Month: July 2016

How to remember the dead

As the sad anniversaries of battles in World War I roll by, and as we now head into a war caused, as wars always are, by the stupidity of politicians, perhaps we should take a moment to think of how we remember those who died in these wars.
Not with the pompous statues and empty mottoes of former times, not with the teddy bears and hashtags and coloured floodlights and easy tears of today, but properly. To respect them we need to know who they were and what they did.
Hyde Park Corner in London is a place of war memorials, old and new. It takes its present form from Wellington’s victory at Waterloo, after which he was given a fine new mansion, Apsley House, with a view over memorials commemorating his achievement. There is a colossal arch topped with a bronze statue of the Goddess of Victory driving a four-horse chariot, and a conventional equestrian statue of the Duke staring into the front windows where the real Duke would have been looking out at his effigy, probably with wry amusement as he was not a pompous man.
Tachybaptus, Going Postal
The statue is given a human, and interesting, touch by four figures at the corners, realistic sculptures of soldiers of England, Scotland, Wales and Ireland. Remembering ordinary fighting men, rather than their leaders, was something new.

Dateline October 2016

Phil the test manager, Going Postal

Friday 7th October 2016 – A total of 5 separate incidents by individuals comprising of suicide bombing, random shootings, and the horrendous slaughter of 37 children aged between 5 and 6 in a Birmingham C of E primary school by machete.  The MSM conceded that the attacks were indeed co-ordinated to be on the same day and time, but each of the terrorists were deemed to be mentally unbalanced and whilst they followed the Islamic religion of peace, all were said to have been radicalised, and therefore it was nothing to do with Islam.  Many newspaper comments were subsequently shut-down.  The main headlines the following day were not about the children who died or the other 50+ people who died.  It was all about the rise of the “far-right groups” and how this is a terrible thing.  Brexit they said, had a lot to answer for.

Sunday 9th October 2016
Following various mass slaughters across many states in the USA, President Trump announced that congress had now approved that Islam was now a proscribed faith.  No Muslims would be allowed to enter the country, and all Mosques would be shut-down.  Imam’s would face immediate deportation to a Sharia compliant country of their choice, and were to report to their nearest police station with their family.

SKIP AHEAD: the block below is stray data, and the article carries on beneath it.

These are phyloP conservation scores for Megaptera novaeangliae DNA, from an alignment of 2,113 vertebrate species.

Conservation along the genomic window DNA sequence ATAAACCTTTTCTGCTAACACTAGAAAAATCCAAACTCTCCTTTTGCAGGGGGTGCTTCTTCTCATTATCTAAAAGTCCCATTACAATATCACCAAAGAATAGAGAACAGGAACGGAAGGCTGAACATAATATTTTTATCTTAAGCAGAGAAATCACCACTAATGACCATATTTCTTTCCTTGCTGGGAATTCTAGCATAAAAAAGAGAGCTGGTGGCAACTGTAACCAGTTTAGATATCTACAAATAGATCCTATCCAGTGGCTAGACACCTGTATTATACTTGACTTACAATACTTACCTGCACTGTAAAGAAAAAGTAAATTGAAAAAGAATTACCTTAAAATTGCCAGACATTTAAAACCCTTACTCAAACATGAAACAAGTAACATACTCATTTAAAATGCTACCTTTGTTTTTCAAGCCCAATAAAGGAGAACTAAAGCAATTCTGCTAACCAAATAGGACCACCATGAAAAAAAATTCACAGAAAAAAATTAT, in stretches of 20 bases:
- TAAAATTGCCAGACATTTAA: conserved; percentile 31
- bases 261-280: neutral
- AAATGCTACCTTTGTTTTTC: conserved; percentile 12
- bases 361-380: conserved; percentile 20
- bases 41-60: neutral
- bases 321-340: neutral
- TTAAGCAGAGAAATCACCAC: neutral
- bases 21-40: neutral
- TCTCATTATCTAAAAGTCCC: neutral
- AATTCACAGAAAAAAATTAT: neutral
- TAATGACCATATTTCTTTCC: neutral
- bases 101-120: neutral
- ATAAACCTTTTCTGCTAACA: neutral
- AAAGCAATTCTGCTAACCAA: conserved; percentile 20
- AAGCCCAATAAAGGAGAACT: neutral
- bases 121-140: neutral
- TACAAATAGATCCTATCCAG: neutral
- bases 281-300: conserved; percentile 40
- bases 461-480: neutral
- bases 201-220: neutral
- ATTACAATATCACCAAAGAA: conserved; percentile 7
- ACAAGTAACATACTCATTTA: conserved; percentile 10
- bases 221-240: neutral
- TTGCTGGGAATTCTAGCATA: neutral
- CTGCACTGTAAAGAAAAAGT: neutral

Continue reading “Dateline October 2016”


Messing About in Boats

Gmbd, Going Postal

let me tell you a funny story.
I had a neighbour (deceased ) who was a private detective.
We were wary of each other to begin with but ended up being friends.
He just decided one day that he wanted to be a private detective and bought some surveillance equipment, rented an office and advertised his services as a private detective. He would get a lot of matrimonial things, suspicious wife wants to know where hubby gets to every Thursday and that sort of thing.
I helped him a couple of times for the Crack.
It is not easy following somebody without being spotted especially if you are in a big Mercedes.
I was followed once over 100 miles myself and I never spotted him until I turned into the rabbit warren of an estate in Buckingham where I was seeing my girlfriend at weekends and I spotted him trying to re-locate me.
This guy ( my friend ) is the sort of guy who lights up a cigarette while giving evidence in the witness box.
Judge; ” you cannot do that here “
“So ?”

Continue reading “Messing About in Boats”


The Rise of the Uber-Twat, A Phenomenon of our Times

Coloniescross, Going Postal

Colin Cross had something of a fascination for words, he was by nature inquisitive, a bit of a loner and as a child he was quickly recognised as someone that could “go places”. He had above average abilities in all academic subjects, so much so that he was awarded a place at Grammar School without having to sit the 11 plus exam, something that rarely happened.